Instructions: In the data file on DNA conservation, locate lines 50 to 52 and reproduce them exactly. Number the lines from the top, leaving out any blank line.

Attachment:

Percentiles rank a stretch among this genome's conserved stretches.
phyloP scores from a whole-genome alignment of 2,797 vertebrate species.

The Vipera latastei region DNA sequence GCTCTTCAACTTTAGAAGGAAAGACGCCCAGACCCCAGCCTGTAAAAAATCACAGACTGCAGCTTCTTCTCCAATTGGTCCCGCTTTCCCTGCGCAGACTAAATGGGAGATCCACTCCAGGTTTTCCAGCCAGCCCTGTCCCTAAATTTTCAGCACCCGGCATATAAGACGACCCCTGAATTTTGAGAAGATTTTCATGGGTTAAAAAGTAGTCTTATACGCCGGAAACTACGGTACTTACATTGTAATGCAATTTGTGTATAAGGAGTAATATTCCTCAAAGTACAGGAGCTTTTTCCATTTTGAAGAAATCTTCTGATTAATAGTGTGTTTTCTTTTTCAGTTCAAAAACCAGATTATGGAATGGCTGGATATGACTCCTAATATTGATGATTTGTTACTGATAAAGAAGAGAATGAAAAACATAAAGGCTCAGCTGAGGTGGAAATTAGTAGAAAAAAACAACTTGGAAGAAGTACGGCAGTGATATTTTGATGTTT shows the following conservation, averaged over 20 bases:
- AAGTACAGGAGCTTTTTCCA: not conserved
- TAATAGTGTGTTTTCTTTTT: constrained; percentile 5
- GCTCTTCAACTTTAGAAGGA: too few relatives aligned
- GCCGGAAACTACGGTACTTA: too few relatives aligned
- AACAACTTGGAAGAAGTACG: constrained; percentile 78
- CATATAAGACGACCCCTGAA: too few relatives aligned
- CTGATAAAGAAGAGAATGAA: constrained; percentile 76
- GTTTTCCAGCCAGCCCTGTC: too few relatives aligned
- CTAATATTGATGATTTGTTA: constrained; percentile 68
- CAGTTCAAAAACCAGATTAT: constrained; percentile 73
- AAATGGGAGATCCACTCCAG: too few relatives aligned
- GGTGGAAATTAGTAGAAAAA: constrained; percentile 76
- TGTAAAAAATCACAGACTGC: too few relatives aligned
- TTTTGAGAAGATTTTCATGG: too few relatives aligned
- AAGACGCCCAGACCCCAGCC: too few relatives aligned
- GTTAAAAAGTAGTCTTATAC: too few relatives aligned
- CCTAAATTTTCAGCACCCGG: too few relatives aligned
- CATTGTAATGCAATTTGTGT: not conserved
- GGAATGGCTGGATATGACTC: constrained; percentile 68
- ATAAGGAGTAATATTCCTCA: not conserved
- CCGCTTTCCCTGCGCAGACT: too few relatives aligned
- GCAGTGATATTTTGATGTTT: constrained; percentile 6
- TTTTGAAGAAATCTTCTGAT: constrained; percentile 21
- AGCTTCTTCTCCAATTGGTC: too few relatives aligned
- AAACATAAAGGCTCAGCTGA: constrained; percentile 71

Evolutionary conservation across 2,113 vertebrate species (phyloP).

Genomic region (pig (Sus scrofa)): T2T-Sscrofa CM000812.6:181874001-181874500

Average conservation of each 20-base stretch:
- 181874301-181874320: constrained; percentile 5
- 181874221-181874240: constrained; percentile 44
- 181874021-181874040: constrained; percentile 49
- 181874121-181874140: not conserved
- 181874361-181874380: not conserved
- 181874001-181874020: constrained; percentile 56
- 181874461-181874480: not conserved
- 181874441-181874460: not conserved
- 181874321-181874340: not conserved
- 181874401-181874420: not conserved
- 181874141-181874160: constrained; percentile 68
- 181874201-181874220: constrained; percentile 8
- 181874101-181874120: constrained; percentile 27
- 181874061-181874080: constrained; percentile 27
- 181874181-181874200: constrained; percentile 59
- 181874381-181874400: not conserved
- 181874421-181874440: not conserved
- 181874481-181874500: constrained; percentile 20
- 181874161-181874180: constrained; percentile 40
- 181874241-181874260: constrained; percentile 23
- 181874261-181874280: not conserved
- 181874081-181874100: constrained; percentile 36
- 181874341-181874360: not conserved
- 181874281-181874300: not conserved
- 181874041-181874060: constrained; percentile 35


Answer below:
- 181874161-181874180: constrained; percentile 40
- 181874241-181874260: constrained; percentile 23
- 181874261-181874280: not conserved